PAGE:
The PC and PLLC: What and When
Have you ever seen a business name that ends in PC or PLLC? Does this mystify you? You are not alone.
Some licensed professionals (such as doctors, nurses, dentists, chiropractors, podiatrists, osteopaths, veterinarians, psychologists, certain counselors and therapists, social workers, occupational therapists, lawyers, accountants, engineers, architects and landscape architects and geologists) are required to indicate to the public that they are indeed licensed by the state.
They do this by forming a professional corporation (PC), professional association (PA) or professional liability company.
These entities have requirements that licensed professionals are involved in the management of the company as directors or managers and officers. For most professions, only the license-holder can own the professional company. With a few exceptions, members of different professions cannot co-own businesses together.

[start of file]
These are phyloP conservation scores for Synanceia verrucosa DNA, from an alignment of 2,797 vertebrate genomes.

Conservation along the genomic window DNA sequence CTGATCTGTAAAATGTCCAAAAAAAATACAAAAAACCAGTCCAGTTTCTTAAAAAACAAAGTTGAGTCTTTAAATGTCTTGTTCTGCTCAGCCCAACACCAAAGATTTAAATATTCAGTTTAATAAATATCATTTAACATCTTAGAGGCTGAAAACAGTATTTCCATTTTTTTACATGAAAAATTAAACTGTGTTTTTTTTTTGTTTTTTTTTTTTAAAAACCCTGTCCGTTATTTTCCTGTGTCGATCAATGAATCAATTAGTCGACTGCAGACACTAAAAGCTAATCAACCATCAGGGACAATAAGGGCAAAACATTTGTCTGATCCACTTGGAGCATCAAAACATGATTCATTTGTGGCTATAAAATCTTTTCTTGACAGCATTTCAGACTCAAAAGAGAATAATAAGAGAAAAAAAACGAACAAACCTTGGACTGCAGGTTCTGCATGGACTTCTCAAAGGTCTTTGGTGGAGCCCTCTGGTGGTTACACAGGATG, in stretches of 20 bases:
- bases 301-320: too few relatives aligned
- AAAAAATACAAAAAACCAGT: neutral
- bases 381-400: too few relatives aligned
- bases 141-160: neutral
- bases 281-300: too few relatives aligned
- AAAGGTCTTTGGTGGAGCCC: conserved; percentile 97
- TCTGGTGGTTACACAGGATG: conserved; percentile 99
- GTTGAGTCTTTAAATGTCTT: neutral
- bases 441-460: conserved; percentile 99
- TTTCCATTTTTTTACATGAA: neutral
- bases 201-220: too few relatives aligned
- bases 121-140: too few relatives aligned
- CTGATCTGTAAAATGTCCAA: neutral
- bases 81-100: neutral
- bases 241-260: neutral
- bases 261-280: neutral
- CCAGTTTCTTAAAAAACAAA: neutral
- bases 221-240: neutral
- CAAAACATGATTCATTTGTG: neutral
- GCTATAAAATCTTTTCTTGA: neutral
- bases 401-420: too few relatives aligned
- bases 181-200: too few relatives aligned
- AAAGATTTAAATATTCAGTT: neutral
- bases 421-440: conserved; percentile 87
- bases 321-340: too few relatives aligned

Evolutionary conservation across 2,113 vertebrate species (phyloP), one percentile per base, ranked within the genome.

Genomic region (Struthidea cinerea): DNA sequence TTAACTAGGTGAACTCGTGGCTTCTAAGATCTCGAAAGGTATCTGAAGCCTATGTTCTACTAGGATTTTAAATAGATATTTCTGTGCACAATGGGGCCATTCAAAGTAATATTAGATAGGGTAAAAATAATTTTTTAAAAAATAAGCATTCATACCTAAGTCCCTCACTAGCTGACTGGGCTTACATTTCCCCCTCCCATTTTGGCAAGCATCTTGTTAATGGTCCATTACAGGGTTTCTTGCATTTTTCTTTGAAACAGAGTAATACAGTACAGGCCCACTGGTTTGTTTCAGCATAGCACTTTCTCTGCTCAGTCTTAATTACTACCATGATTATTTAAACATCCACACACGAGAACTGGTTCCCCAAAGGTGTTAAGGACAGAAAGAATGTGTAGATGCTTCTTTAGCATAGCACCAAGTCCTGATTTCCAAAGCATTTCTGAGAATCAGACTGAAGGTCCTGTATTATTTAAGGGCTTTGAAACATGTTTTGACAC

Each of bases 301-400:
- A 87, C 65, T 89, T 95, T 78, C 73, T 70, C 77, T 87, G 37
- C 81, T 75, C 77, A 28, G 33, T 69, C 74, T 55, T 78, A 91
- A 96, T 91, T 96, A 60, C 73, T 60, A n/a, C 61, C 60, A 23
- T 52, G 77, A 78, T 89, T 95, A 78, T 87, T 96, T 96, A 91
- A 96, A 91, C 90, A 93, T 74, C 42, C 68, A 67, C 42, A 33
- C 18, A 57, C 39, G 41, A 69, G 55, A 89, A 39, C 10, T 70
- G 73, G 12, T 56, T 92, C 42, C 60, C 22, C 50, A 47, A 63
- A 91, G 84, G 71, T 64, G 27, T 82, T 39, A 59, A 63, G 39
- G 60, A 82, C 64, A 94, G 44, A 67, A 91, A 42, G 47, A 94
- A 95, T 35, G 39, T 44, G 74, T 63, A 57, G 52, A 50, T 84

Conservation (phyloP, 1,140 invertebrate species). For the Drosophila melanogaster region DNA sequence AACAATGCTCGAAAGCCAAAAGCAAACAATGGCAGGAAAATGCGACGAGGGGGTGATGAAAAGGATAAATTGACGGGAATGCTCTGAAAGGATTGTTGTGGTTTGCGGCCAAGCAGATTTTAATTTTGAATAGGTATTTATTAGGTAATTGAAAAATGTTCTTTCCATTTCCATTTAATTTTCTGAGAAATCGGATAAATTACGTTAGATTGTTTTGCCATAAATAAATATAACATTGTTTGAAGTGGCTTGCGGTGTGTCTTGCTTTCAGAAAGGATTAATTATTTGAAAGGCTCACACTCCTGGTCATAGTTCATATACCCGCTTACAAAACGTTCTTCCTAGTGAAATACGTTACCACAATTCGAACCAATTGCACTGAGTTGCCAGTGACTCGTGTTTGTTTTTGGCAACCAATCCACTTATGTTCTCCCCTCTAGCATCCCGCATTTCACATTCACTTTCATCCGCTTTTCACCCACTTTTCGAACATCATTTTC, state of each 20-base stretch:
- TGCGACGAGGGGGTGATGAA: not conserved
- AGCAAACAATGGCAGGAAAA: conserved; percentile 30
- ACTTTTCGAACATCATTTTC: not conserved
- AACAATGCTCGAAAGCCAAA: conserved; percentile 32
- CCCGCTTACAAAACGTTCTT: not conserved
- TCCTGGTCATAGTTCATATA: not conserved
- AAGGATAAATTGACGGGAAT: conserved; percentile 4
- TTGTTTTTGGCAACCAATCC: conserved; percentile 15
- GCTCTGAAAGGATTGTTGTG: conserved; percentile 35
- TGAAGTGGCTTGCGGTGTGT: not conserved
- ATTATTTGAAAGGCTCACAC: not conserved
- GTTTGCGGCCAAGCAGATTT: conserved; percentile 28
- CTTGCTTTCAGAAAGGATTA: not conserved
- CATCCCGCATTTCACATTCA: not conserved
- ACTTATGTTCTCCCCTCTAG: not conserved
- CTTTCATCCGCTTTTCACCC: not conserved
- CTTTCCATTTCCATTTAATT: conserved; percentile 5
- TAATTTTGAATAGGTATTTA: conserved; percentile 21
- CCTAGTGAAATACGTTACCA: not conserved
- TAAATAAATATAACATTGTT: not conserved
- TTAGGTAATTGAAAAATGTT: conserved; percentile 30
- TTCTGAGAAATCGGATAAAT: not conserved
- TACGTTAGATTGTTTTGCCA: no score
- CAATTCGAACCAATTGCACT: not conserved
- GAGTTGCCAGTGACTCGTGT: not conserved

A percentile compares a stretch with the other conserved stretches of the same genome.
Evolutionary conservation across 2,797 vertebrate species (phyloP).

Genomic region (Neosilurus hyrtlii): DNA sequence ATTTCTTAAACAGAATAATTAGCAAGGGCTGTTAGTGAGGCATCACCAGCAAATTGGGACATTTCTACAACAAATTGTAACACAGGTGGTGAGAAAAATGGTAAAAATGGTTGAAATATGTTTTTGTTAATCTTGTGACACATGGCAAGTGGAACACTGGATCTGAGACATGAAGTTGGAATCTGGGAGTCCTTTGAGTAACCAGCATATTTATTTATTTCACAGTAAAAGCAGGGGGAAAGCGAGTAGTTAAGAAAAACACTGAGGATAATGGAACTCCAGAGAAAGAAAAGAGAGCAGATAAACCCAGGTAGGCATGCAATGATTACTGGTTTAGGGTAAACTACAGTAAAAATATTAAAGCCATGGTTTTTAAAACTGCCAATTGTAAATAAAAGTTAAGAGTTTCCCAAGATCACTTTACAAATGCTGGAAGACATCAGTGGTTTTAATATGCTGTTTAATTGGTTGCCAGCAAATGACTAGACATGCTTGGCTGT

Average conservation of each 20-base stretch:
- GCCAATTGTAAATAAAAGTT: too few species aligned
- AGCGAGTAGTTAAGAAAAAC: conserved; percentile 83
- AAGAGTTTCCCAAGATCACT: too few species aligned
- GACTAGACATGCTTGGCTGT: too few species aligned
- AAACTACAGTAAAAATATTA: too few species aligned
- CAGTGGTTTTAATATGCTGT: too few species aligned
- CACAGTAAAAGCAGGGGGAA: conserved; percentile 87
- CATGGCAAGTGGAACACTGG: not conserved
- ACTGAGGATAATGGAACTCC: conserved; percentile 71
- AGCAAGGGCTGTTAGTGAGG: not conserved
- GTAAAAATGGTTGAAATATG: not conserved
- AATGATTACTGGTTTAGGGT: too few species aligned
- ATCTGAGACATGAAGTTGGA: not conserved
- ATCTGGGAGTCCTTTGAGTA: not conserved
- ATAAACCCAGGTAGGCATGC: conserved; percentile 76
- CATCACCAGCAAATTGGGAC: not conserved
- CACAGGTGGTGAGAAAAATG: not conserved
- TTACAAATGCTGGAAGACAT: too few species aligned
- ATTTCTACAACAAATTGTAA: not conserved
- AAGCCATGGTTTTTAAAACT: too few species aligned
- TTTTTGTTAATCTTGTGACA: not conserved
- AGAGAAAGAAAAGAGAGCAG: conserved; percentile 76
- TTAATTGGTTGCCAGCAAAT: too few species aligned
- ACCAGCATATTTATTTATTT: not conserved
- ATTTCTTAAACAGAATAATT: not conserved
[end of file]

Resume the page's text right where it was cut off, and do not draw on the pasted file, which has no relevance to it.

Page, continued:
To form a professional entity, the professional must first apply to his or her licensing board with the proposed Articles of Incorporation or Articles of Organization (and a fee of course!). The licensing board will send a document that certifies the professional’s license is in good standing. This form is submitted to the NC Secretary of State with the Articles (and a fee, of course!).
For most licensed professionals, the entity will not shield them from professional malpractice, only for accidents (eg someone slips and falls on a wet floor) or breach of contracts (eg they default on the copier lease). It is especially important for the professional to have malpractice insurance.
Interestingly, other licensed professionals, such as plumbers, electricians, cosmetologists or general contractors, are not required by NC General Statutes to form a professional entity, although they must comply with the regulations of their licensing boards.